I know this is a hard time, I know this is a difficult time, and I know that some companies, whether small or large, have to make certain decisions, such as letting some employees go. But the way we’re doing that is not okay. Let’s talk about how we could be doing better.
Before you let someone go, explore all of your options. Could this person potentially work part time? Could this person potentially be a contract worker? Do you have a long-term plan to bring this person back to your staff? All of these are options that are important to explore. And I know because of the current crisis we’re in, it can feel like we don’t have time for this, or there are so many important things happening, but trust me; in the long run, it will be worth it.
When you finally come to the decision, please explain the decision to people. Don’t just send an email saying “you’ve been let go,” without properly explaining why that is. It would be nice for someone to receive a call or face-to-face meeting to say “here’s why we’re letting you go. It’s not because of your work ethic, but because of the current situation that we’re in right now. We have to do this.” There are a lot of resources online that give us a template of how to form that email, how to send the message out to people, so that they understand why you made that decision.
Transparency is going to be key, and while we may assume that many people already know that they’re going to probably be let go, giving people that courtesy and recognizing that the work that they’ve done is important and that you appreciate what they’ve done is super important.
After you’ve explained why you’ve made the decision to let an employee go, please be sure to provide resources to them. It is unfair for someone to walk out of that door and for them to know that’s their last day and not know what’s next. So if you’ve already made a decision and you say “we’re going to have to lay you off, or furlough is an option,” explain what those terms mean. What benefits will exist, what benefits will not exist, and do they have a choice in that? Beyond that, you want people to know that there are resources in the community. If most of your staff members work in the same city or state, now is a good time to crowdsource all of the resources that exist. If you have a lot of employees that work out of state or out of the country, you can still crowdsource. What does it look like to ask employees to share all of the resources that exist, to make sure that people feel like they’re taken care of.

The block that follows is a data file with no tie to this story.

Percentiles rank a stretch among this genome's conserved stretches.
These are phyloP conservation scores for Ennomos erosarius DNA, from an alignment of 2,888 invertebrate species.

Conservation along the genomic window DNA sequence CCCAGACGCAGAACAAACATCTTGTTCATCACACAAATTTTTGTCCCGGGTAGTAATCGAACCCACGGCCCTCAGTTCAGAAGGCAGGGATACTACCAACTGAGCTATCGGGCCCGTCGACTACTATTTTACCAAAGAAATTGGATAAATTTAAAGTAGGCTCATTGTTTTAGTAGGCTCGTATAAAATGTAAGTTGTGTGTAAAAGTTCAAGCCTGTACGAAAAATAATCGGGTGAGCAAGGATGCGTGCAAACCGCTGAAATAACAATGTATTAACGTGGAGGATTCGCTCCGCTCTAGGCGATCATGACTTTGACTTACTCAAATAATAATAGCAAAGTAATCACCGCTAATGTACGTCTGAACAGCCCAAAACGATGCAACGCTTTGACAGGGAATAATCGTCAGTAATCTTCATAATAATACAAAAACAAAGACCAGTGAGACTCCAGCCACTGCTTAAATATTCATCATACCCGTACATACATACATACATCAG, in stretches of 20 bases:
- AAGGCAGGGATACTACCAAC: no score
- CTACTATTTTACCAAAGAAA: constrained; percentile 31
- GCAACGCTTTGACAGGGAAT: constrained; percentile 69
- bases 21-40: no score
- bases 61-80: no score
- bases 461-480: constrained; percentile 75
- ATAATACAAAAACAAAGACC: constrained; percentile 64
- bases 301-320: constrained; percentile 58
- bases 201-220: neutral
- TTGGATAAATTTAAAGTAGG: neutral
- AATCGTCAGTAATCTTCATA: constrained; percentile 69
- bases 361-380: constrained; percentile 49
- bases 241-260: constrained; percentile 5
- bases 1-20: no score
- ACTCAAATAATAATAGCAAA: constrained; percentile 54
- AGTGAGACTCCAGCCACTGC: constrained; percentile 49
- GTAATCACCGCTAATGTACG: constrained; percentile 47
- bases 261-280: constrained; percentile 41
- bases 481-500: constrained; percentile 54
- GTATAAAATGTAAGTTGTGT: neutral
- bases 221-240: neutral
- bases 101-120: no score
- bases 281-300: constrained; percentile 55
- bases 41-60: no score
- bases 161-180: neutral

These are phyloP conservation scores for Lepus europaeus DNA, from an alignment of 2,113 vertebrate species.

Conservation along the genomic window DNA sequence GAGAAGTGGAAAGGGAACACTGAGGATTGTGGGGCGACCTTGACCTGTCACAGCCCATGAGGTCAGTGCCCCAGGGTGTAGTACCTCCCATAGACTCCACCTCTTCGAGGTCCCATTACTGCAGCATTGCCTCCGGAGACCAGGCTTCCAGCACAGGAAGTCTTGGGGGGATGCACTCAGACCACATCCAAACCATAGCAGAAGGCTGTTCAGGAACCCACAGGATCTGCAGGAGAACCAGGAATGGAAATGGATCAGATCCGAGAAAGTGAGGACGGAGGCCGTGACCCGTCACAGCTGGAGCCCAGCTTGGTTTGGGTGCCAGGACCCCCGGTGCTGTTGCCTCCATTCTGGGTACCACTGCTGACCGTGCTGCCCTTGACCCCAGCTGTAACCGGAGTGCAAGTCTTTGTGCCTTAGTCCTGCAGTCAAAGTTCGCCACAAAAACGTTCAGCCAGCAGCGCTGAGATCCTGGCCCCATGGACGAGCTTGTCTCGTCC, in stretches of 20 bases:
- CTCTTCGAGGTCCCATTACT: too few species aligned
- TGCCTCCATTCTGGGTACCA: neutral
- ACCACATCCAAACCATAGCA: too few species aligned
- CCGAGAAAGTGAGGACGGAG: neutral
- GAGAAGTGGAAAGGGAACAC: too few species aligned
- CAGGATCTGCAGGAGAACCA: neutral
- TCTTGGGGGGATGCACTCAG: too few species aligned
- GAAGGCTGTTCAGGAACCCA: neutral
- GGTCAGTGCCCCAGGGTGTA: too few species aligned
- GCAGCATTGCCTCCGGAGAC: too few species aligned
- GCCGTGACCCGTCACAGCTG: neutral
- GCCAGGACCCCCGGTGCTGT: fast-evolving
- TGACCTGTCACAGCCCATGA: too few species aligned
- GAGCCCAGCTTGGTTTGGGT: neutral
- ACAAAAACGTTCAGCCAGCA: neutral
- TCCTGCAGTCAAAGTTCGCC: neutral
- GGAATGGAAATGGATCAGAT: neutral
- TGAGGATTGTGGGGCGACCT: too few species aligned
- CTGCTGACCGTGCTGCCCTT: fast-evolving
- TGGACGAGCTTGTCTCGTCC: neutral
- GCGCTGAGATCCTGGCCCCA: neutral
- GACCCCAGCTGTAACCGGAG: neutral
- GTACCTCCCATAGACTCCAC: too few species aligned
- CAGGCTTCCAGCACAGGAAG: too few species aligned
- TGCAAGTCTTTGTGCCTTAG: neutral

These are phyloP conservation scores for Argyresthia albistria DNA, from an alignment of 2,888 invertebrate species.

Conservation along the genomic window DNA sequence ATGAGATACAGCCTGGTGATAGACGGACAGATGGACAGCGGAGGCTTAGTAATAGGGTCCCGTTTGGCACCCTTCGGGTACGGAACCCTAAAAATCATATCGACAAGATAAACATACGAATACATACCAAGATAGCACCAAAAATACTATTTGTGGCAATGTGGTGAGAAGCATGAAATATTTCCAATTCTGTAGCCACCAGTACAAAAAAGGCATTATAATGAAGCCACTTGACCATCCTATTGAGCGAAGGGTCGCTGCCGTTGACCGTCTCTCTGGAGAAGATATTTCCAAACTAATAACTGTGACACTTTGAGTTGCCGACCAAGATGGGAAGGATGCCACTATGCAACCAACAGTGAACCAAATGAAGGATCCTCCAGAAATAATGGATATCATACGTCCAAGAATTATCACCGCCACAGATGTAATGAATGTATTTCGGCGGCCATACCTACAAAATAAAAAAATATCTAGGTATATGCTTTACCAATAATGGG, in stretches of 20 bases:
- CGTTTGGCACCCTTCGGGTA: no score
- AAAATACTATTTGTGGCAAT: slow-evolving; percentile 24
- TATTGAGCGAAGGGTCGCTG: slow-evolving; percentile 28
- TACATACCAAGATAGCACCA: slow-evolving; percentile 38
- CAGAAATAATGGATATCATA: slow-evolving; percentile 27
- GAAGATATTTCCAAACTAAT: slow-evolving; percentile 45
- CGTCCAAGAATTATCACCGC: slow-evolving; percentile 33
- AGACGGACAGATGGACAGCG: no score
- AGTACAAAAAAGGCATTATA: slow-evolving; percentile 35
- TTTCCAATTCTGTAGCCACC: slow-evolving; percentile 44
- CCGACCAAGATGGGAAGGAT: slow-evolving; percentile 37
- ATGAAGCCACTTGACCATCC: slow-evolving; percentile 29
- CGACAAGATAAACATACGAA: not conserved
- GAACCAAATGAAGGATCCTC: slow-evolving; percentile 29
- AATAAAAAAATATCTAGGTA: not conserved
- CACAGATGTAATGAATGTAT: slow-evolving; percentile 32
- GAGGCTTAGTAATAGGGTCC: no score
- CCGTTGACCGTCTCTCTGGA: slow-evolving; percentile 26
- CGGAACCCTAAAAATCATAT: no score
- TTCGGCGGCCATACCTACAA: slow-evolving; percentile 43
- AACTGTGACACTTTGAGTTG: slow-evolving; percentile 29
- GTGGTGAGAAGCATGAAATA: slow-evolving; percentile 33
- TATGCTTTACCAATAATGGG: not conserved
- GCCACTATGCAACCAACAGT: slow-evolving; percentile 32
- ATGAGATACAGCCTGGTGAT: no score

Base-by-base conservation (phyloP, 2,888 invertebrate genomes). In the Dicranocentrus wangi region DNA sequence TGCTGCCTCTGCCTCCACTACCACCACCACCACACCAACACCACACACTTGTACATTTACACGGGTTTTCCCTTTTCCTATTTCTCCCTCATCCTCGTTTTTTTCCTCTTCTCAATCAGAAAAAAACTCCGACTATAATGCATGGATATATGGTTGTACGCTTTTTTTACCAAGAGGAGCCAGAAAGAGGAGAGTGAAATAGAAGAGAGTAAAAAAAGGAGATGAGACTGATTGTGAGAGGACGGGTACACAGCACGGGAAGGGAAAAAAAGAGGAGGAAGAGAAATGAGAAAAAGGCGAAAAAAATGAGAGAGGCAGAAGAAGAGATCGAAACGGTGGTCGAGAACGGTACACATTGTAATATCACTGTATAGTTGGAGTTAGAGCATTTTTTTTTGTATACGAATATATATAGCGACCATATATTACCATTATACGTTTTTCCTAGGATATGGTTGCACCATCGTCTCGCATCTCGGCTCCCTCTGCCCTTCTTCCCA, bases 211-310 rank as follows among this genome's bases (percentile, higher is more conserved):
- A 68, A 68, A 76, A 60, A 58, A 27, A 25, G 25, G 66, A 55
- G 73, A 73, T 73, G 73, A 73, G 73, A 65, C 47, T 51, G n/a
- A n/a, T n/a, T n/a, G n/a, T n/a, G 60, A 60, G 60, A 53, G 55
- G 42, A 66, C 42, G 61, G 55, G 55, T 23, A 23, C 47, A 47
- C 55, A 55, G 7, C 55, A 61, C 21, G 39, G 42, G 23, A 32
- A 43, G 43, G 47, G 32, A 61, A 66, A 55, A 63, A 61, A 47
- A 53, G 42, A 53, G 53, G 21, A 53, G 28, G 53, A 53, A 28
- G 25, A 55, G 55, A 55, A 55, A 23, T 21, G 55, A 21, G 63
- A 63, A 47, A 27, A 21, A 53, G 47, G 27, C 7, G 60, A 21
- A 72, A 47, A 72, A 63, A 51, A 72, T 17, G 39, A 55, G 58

If you’re going to offer a severance package, make sure that people know what that means. Make sure that before they sign on the dotted line, you’re explaining to them what it means to accept a severance package. Another thing you can do is provide a recommendation letter. If you have an amazing employee and you hate to see them leave but because of the current situation and our crisis, you have to do it, make sure you offer them a recommendation letter. In fact, giving them that recommendation right there and then and saying “if anybody has any questions or if you need any support, I’m there for you,” is so helpful. Obviously it’s not going to take care of all the other things an employee has to go through afterwards, but it’s helpful for them to hear that.
I hope those tips were helpful. It’s not a complete list, but it’s a way for us to start thinking about how we’re treating each other. More importantly, for us to realize we’re not disposable. Just because someone cannot currently work in your workplace because of what’s happening, it doesn’t mean that they’re not of value.
We’d love to hear: what are some things you’re seeing being done that you appreciate? How are people supporting your employees even if they’re not physically or currently working with them? What are some things that you don’t appreciate or could use a little support? Contact us at [email protected] to let us know what you’re seeing.
You can also submit your DEI questions that we may answer as part of future #AskSGO videos at [email protected]